A wooden boomerang might not possess the many arms of a Swiss army knife, but the uses of this ingenious tool by Australia’s First Nations peoples are manifold.
This wooden, elbow-shaped instrument is popularly known around the world as an aerodynamic throwing stick. But depending on how the tool is made, it can also be used as a battle club, a digging stick, a hammer, a fire starter, a toy, a musical instrument – and even, it turns out, a sharpener of bone and stone tools.
In a new study, researchers in Australia have shown that hardwood boomerangs are tough enough to be used even for flint-, bone- and stone-knapping.
One of the authors is a Birrunburra / Bundjalung / Yugambeh / Yuggera / Turrbal man, and he contributed two of the four hardwood boomerangs used in the experiments.
Members of the Milan Dhiiyaan mob also shared their Traditional knowledge and some bubarra / garrbaa / biyarr (boomerangs) with the authors.
When expert knappers were given these hardwood boomerangs to use, they were able to flake away the edges of bone instruments. This left scratches on the wooden tool that closely match those seen on older boomerang artifacts held in museums.
Researchers previously suspected these markings were the product of wood tapping against stone or bone, and the new experiments show that is very much a possibility.
“In our article, we put together traditional knowledge and experimental archaeology to investigate a forgotten use of boomerangs: modifying the edges of stone tools,” says archaeologist Eva Francesca Martellotta from Griffith University in Australia.
“Traditionally handcrafted experimental replicas of boomerangs proved very functional to shape stone tools. Our results are the first scientific proof of the multipurpose nature of these iconic objects.”
“While our results for the first time scientifically quantify the multipurpose nature of daily tools like boomerangs, this is something that Aboriginal people have known from a very long time,” Martellotta adds.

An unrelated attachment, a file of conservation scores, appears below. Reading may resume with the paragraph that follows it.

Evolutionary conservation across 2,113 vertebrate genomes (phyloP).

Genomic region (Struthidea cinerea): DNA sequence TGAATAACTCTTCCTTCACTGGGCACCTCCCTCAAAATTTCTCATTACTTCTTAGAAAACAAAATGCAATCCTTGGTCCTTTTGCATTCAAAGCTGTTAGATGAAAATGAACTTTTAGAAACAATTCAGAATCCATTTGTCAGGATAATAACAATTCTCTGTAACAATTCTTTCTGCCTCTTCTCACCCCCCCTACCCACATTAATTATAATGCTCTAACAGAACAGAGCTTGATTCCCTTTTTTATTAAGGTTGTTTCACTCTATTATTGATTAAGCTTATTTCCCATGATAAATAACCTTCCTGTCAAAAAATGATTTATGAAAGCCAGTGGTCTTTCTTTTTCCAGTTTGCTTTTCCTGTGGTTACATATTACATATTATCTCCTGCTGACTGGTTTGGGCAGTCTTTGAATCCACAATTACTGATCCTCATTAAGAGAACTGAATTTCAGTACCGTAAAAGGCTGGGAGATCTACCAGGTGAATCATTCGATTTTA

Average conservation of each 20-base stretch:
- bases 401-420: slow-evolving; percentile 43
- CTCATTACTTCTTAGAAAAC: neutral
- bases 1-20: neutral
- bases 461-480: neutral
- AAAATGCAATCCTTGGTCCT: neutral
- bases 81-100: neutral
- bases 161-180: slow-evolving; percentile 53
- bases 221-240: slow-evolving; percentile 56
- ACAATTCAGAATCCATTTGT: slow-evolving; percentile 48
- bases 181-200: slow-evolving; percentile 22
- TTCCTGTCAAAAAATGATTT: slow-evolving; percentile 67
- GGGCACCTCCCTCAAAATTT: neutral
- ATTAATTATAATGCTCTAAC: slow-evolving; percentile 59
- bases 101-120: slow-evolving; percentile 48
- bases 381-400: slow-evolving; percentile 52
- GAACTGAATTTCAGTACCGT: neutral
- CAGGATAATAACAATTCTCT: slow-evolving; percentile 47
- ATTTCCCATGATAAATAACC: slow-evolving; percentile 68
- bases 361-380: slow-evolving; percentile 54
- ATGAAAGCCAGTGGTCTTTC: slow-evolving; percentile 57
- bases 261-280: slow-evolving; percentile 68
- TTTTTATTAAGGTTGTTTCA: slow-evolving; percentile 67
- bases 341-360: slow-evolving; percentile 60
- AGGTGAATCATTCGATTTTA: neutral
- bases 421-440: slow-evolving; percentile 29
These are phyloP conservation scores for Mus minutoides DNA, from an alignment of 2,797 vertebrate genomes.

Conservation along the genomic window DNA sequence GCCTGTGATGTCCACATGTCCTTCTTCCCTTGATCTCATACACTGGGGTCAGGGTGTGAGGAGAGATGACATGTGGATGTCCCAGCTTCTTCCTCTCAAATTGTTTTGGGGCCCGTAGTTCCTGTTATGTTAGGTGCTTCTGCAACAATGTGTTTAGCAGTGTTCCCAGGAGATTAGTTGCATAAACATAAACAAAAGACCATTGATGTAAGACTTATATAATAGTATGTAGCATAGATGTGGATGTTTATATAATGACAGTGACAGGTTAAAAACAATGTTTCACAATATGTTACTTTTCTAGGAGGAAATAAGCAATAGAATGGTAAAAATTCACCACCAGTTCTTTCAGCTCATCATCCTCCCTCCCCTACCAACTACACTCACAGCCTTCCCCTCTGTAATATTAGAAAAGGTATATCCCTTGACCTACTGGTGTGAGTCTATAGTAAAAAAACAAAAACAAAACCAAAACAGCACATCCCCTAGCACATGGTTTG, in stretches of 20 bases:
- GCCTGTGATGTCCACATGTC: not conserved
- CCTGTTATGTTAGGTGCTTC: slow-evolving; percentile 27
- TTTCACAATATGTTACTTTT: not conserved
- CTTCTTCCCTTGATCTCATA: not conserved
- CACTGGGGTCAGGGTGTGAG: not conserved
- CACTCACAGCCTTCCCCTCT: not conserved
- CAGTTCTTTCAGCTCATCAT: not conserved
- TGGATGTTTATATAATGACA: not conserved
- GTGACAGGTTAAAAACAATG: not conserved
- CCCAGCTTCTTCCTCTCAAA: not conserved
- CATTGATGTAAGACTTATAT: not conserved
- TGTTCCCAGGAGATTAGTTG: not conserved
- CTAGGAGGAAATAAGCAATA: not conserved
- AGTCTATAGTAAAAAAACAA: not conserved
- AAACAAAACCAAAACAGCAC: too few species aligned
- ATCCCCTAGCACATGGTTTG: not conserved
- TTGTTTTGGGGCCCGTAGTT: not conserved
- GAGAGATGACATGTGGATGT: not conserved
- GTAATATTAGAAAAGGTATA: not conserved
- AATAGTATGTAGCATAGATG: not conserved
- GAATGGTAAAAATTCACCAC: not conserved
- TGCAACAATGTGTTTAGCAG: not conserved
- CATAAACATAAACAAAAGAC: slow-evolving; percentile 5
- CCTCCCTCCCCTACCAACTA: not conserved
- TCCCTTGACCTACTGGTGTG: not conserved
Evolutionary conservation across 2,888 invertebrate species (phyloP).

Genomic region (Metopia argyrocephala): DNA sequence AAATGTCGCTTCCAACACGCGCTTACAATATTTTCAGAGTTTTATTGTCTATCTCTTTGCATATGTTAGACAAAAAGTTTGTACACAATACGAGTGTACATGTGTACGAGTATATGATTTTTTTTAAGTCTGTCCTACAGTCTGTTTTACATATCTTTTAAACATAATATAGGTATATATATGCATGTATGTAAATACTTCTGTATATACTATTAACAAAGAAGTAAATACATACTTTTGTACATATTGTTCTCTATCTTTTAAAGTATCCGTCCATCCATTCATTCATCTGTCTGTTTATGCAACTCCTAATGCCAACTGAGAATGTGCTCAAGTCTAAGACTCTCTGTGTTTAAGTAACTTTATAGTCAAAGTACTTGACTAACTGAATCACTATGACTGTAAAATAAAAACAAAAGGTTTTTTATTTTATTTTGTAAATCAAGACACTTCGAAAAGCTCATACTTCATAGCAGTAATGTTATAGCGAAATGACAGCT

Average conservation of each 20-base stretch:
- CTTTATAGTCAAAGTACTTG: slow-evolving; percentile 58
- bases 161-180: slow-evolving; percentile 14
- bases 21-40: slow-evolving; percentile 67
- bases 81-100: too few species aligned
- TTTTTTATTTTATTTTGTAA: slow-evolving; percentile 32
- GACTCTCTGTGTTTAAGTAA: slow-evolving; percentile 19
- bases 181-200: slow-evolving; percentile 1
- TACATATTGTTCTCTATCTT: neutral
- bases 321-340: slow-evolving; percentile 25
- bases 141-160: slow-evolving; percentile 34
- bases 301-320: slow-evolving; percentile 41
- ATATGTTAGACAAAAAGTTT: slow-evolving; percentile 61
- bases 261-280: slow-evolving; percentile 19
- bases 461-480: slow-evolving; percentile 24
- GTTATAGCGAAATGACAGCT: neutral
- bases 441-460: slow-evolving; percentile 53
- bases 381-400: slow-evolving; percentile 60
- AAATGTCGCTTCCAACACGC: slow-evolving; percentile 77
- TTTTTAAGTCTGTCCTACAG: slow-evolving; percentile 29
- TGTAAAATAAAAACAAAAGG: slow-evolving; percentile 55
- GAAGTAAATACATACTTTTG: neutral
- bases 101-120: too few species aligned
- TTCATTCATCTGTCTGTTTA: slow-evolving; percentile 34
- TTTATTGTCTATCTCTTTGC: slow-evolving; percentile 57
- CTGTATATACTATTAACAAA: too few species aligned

The findings support the hypothesis that Australia’s First Nations peoples regularly used hardwood boomerangs for retouching purposes.
Since the European invasion in the late 1700s, however, the multipurpose nature of the boomerang has received little attention from archaeologists or ethnographic researchers.
Earlier this year, some of the same researchers published a systematic review of the scientific literature on boomerangs. Their analysis revealed that most previous studies have focused only on the aerodynamic properties of returning boomerangs, and little else.
Few other functions of the boomerang have been considered, despite reports of many different uses. Returning boomerangs may have become the most famous of the lot, but not all boomerangs are designed to fly back. Some are designed to fly straight and true.
In the video below, a Marrawarra / Barkindji man by the name of Brendan Mitchell walks through the numerous ways that boomerangs are designed and used today. As he cheekily demonstrates, some make for great back scratchers.
While it might seem pointless to use wood against rock, this might have been humanity’s first step in the history of flint- and stone-knapping.
The markings found on ancient boomerangs in Australia closely resemble bone retouchers from the early phase of the Stone Age in Europe. Neanderthals even used this technique as far back as 500,000 years ago.
Some of these Paleolithic bone retouchers have caught and held micro flakes of flint that still remain stuck in the fossilized wood to this day.
In the current study, some hardwood boomerangs showed the same tiny chips.
Across great distances and great lengths of time, humans have been using hard wooden objects to reshape their tools.
The Australian boomerang could very well belong in that arsenal.
The study was published in PLOS ONE.